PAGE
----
More details on Eldoret militias


Rights official alleges politicians on both sides paid, directed militias

Sunday, January 13, 2008 3:13 AM
By Michelle Faul
Associated Press

Kenyan police patrol the Nairobi slum of Mathare, where clashes broke out recently amid a presidential vote-count dispute. A report on the violence is scheduled to be released this week.
NAIROBI, Kenya — The price for burning down a home: 500 shillings, or about $8. Double that to have someone hacked to death.

The price list comes from a leading Kenyan human-rights group that says some of the worst violence in the country’s disputed presidential election is the work of militias paid and directed by politicians.

The government of President Mwai Kibaki and the opposition have traded blame for the killing and arson that followed Kibaki’s victory in the Dec. 27 election, which international observers say was followed by a rigged count. Some of the attacks took on an ugly ethnic twist, with other tribes turning on Kibaki’s Kikuyu people.

But the respected and independent Kenyan Human Rights Commission says there is more to it, and that it appears to involve politicians on both sides. It “was portrayed as some primal irate rising up of (ethnic) communities against each other,” commission Chairwoman Muthoni Wanyeki said. “But our investigations indicate it seems to be very organized militia activity … (the violence) very much seems to be directed and well-organized.”

She pointed to the torching of a church sheltering Kikuyu, dozens of whom burned to death. “One group was watching the church, and then another took over,” Wanyeki said. “We say it’s organized because they are working in groups of 10 to 15 people and in shifts.

“Their training areas have been identified, some of the people from whom they get money have been identified,” she said. “They are being paid 500 per burning and 1,000 per death.”

The information, she said, comes from about 100 monitors and a network including prominent individuals and community-based organizations given pre-election training in researching human-rights violations.

She said information is being compiled in a report to be published this week and given to the state-funded Kenya National Commission on Human Rights for investigation by appropriate authorities.

The state-funded commission, as well as a bishop and a police superintendent, agree that a lot of the violence seemed orchestrated. However, they stop short of alleging that money changed hands, and both camps vying for the presidency strongly deny it.

Gangs wielding bows and arrows, machetes and stones killed scores of people in the central Rift Valley. They set ablaze hundreds of buildings, forcing more than 100,000 people, most of them Kikuyu, from their homes and farms. Victims have identified their attackers as ethnic Kalenjin and members of opposition leader Raila Odinga’s Luo tribe.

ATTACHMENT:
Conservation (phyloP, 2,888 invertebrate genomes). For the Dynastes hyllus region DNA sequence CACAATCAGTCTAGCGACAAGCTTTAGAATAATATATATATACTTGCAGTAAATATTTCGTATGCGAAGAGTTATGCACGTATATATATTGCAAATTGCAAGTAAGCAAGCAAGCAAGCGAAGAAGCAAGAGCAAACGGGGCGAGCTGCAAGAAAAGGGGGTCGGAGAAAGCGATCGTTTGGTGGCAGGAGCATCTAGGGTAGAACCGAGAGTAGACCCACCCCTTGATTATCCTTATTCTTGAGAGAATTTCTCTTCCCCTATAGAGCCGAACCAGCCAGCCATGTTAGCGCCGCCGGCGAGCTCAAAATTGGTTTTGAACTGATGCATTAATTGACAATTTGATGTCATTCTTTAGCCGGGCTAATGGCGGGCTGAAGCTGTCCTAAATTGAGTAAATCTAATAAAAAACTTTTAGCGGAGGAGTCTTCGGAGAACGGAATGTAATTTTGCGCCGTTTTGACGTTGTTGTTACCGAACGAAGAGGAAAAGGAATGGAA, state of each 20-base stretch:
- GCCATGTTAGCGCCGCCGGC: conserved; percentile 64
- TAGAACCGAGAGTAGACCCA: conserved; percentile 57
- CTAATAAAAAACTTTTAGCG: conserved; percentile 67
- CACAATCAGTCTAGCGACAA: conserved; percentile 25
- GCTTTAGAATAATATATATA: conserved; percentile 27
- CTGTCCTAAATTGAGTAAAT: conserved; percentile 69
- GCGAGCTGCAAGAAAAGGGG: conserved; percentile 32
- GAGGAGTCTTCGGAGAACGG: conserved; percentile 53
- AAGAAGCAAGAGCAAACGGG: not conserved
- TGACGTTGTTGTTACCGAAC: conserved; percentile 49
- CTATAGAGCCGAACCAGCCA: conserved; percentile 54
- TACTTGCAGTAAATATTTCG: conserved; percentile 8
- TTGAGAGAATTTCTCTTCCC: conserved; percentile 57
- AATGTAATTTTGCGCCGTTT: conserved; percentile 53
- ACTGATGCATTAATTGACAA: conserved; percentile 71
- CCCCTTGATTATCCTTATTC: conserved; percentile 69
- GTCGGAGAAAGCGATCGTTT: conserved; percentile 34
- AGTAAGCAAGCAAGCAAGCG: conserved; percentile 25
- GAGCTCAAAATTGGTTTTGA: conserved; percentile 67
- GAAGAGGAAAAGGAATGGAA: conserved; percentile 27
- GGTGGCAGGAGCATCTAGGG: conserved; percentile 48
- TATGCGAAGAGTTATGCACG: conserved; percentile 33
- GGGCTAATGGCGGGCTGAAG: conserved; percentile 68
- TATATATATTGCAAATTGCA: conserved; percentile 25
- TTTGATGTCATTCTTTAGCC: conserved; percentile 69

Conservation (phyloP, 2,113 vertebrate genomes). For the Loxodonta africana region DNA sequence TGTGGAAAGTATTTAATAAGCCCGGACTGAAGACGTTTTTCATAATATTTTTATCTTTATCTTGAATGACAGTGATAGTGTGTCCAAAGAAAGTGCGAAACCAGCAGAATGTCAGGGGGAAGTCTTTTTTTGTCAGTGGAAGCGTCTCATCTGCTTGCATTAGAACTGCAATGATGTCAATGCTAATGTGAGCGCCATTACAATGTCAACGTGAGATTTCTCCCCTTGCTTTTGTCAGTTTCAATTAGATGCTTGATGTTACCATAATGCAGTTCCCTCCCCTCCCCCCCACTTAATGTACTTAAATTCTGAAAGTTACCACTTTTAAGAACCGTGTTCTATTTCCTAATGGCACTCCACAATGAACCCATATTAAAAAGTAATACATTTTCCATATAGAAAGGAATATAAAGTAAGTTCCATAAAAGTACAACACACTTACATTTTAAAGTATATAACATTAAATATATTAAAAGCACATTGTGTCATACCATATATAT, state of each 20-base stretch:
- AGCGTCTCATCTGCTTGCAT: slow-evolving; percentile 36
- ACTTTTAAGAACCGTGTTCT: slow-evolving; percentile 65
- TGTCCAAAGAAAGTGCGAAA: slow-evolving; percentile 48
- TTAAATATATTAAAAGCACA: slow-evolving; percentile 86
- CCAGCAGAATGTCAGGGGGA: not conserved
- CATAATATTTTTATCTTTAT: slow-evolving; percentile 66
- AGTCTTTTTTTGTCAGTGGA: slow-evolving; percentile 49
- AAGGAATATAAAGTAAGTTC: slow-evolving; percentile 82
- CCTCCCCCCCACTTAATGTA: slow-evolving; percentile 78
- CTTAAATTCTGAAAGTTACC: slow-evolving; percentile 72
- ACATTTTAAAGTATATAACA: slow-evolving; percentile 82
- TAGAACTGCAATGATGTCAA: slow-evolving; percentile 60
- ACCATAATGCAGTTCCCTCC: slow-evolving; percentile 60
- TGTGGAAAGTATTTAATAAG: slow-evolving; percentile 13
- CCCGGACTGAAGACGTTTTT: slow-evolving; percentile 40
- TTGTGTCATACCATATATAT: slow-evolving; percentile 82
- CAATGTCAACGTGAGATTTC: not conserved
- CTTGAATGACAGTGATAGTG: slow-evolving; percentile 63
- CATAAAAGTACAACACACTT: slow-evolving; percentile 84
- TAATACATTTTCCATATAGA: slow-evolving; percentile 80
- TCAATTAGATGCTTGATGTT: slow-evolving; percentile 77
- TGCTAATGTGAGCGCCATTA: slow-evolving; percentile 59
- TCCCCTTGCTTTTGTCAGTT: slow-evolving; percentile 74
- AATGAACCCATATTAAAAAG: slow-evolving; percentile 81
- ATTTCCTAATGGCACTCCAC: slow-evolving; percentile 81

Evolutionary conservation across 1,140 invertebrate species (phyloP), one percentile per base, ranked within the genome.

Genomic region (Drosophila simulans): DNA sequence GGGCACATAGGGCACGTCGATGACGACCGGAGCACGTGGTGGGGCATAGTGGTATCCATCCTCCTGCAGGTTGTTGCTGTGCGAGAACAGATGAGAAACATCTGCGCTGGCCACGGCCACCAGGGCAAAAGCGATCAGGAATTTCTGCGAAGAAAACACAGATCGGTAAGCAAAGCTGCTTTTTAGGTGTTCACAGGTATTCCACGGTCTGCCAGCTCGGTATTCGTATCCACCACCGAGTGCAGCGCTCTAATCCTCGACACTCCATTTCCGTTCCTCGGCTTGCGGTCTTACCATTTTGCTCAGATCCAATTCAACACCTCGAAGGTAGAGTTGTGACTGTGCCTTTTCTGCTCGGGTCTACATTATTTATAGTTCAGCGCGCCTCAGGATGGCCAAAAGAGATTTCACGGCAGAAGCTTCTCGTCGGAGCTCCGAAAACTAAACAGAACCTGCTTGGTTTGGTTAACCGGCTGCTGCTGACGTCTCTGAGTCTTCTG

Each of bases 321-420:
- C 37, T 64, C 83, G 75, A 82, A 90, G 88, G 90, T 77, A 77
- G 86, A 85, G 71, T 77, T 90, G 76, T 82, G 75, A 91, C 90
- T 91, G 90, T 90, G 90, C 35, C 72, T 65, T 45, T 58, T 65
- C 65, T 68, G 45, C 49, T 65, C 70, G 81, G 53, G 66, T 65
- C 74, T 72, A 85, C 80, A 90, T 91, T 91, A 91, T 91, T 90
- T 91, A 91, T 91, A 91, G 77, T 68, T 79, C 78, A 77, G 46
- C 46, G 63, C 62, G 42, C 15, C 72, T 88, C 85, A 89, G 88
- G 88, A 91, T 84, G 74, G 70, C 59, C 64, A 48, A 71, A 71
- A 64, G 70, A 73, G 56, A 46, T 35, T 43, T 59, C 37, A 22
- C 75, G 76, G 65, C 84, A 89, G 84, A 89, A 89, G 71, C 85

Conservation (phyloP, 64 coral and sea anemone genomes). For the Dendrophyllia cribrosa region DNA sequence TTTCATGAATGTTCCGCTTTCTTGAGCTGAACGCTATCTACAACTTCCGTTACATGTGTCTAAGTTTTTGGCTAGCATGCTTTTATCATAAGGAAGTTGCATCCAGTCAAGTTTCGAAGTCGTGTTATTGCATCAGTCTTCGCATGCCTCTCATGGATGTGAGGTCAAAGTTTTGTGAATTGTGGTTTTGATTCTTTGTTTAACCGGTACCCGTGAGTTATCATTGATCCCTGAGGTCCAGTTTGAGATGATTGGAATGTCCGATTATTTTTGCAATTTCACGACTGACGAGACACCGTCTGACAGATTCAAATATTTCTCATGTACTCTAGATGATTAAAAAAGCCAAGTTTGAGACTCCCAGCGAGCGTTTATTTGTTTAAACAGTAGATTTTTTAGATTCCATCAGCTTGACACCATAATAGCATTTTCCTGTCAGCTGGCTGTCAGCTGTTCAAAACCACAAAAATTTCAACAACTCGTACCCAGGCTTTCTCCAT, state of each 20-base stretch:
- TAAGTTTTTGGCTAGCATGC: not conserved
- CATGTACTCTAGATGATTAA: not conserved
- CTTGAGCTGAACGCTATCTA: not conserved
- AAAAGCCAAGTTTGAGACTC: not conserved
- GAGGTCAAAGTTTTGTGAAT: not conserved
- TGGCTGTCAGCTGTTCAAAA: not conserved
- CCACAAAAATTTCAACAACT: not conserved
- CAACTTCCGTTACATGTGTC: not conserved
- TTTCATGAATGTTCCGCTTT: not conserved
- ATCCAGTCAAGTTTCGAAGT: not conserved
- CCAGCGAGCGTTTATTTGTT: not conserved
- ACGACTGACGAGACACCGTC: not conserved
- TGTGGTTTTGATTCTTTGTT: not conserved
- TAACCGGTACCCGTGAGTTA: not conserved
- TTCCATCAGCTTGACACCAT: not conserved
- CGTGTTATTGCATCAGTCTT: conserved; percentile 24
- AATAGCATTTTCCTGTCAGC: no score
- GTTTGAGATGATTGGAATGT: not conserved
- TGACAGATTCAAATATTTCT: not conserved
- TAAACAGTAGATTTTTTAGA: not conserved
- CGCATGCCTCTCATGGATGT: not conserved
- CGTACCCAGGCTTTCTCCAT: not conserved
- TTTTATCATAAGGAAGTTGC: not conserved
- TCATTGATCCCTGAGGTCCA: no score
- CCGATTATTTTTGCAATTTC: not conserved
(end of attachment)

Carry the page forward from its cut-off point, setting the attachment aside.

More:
Odinga’s spokesman, Salim Lone, said the charges of payment are “wild propaganda.”

“I cannot categorically say that no politician is doing that,” he said, referring to paying militias, but he bristled at the suggestion that his party, having denounced the violence, could at the same time be fomenting it.

Odinga says Kibaki must take the blame because the violence was ignited by the theft of the election.

Maina Kiai, chairman of the state-funded human-rights body, said that in response to attacks on Kikuyu, government politicians have recruited the Mungiki, a Kikuyu gang blamed for a string of beheadings carried out in Nairobi’s slums this year. Kiai said the government has promised Mungiki immunity in return for protecting the Kikuyu. He said his information came from several sources, including Mungiki members.

Government spokesman Alfred Mutua said Kiai’s charge is “preposterous. There is no truth to it.” He accused Kiai of being partisan and challenged him to produce evidence.

Wanyeki, of the independent human-rights group, said some Mungiki have been deployed in recent days to the troubled western towns of Eldoret — where the church was torched — and Kisumu.

The police superintendent of Kisumu, Simon Kiragu, agreed the violence was orchestrated.

“Of course it was organized. The trouble started not even 15 minutes after the announcement” of the election results, he said. “It was like a time bomb, and it happened all over the country.”

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